By JOHN ROBERTSON
Too little effort is going into attracting new business to the council-run port of Sullom Voe while Orkney Islands Council pulls in lucrative trade to its harbour at Scapa Flow, the SIC harbour board heard this week.
The failure was highlighted recently when a tanker that was refused entry to Sullom Voe to tranship oil did it at Scapa Flow instead, prompting questions about whether Orkney accepts ships of poorer standard or if Shetland’s standards are too high.
The tanker episode apparently took place in December when the ship was rejected under BP’s tanker vetting rules drawn up with the SIC to keep dodgy tankers away from Sullom Voe.
It was raised on Monday by councillor Rick Nickerson who is concerned the SIC is losing valuable revenue from the growing trade in ship-to-ship transfers of crude.
He told the SIC harbour board that 10 ship-to-ship transfers had taken place in Scapa Flow last year and business is expected to double to 20 operations this year. “Are their standards less than ours?” he asked. Port operations manager Barry Edwards was not prepared to comment.
Mr Nickerson and the rest of the board agreed that standards should not be compromised but neither should there be unnecessary barriers to trade at Sullom Voe. The council is supposed to be striving to win new business for the port but despite having been given assurances from SIC chief executive Morgan Goodlad that work is going on behind the scenes he felt it was “not happening”. He persuaded the board to put the issue on the agenda for discussion at every one of its meetings from now on.
Board chairman Alastair Cooper agreed there was a lack of pro-active effort going into chasing new business. He called for a report on why ship-to-ship transfer business was bypassing Sullom Voe. Councillor Iris Hawkins suspected there simply was not the interest in chasing new business by those involved.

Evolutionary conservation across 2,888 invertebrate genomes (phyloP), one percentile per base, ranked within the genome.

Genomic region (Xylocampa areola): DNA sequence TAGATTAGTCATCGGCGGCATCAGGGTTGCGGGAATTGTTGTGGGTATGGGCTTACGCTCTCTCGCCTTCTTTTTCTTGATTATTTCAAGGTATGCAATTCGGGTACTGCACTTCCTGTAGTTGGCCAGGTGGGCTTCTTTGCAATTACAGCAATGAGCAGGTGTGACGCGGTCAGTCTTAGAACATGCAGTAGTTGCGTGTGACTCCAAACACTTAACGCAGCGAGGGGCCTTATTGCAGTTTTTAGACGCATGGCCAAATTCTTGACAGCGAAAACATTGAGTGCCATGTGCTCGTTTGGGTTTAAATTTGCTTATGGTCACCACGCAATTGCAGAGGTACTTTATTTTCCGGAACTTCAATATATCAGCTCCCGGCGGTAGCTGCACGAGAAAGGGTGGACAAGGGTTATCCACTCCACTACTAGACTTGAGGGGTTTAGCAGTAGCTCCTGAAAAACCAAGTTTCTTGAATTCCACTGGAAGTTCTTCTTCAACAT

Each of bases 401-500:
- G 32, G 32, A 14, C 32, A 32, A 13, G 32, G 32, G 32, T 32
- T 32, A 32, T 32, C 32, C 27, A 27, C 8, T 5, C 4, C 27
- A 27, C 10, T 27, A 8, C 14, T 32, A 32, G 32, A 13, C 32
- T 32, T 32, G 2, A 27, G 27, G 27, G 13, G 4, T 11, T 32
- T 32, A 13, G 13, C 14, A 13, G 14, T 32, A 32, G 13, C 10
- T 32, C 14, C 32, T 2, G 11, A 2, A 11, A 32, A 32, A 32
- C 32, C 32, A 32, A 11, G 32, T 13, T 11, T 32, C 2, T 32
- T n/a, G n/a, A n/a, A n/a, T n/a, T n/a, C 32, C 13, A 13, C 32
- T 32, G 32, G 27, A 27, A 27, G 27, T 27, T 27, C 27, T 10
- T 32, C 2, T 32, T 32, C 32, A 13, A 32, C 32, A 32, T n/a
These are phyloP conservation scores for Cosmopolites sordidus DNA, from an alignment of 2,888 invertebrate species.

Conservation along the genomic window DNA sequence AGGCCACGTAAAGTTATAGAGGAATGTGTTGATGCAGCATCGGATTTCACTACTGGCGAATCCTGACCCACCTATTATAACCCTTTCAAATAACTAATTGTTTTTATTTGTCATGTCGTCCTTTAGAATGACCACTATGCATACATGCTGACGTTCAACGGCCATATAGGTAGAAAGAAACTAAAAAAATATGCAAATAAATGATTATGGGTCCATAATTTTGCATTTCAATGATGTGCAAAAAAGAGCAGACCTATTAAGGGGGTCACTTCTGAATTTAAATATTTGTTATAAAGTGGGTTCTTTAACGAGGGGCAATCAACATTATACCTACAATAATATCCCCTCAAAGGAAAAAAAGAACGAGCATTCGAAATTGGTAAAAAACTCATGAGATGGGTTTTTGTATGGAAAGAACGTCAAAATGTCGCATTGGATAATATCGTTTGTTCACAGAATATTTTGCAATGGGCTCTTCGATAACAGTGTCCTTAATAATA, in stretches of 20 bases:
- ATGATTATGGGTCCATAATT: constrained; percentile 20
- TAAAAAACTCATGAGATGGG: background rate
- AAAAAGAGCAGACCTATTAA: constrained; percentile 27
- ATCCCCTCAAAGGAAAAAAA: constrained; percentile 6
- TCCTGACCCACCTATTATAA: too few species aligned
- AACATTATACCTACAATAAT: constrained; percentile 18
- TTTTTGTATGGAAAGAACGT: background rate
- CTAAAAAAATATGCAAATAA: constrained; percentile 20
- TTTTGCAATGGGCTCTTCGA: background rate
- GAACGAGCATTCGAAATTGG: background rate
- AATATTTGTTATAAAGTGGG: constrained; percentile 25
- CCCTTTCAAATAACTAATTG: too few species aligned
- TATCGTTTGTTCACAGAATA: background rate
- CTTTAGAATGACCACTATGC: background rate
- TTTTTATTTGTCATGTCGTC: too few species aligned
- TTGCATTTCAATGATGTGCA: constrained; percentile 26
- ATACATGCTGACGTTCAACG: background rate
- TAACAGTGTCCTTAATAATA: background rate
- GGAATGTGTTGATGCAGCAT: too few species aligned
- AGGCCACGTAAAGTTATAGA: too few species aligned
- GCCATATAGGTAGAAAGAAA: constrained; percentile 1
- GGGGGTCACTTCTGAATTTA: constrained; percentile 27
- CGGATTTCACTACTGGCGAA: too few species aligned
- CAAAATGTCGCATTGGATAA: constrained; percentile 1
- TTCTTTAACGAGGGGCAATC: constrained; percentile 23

According to Orkney Harbours, which is the council’s harbour department, the practice of ship-to-ship transfers has been taking place in Scapa Flow for nearly 30 years now with millions of tonnes being transferred each year. In 2006 there were 14 ship-to-ship transfers. Cargoes of 300,000 tonnes are regularly transferred into a single tanker for export. The practise enables the owners of cargoes to package their oil purchases together in one big ship. In 2007 the world’s first commercial transfer of liquid natural gas took place in Scapa Flow. Last month four very large and laden crude tankers were anchored in Scapa Flow to await custom and were expected to stay for up to 90 days.
A party from the SIC port operations headquarters at Sella Ness was recently down in Orkney to hear about Orkney Harbours’ operations. SIC head of service and harbourmaster Roger Moore told the harbour board the council in Orkney had been “more aggressive” in seeking new business but also had the advantage of a vast natural harbour where many big ships could lie at anchor. “We don’t have a lovely big bay like that,” he said. Because all these ships were present it had resulted in the spin-off of several ship-to-ship transfers. Helping to generate business is the marketing manager recently taken on by Orkney Harbours on a two-year contract. The new work he brings in pays his salary.
Another long-standing area of concern for Mr Nickerson was the presence of shuttle tankers off Gulberwick where they lie at anchor until required to pick up oil from the Foinaven field west of Shetland. They used to ship it straight to Orkney’s Flotta terminal but the contract was terminated to cut costs and the oil is now shipped direct to market. Mr Nickerson told the board he wanted to know what the emergency plan was should a shuttle tanker have an accident involving oil spillage. He said Mr Goodlad had assured him he would get information but he had not seen anything yet and he now wanted the matter taken before the Full Council. “I’m getting bounced from pillar to post here,” he said.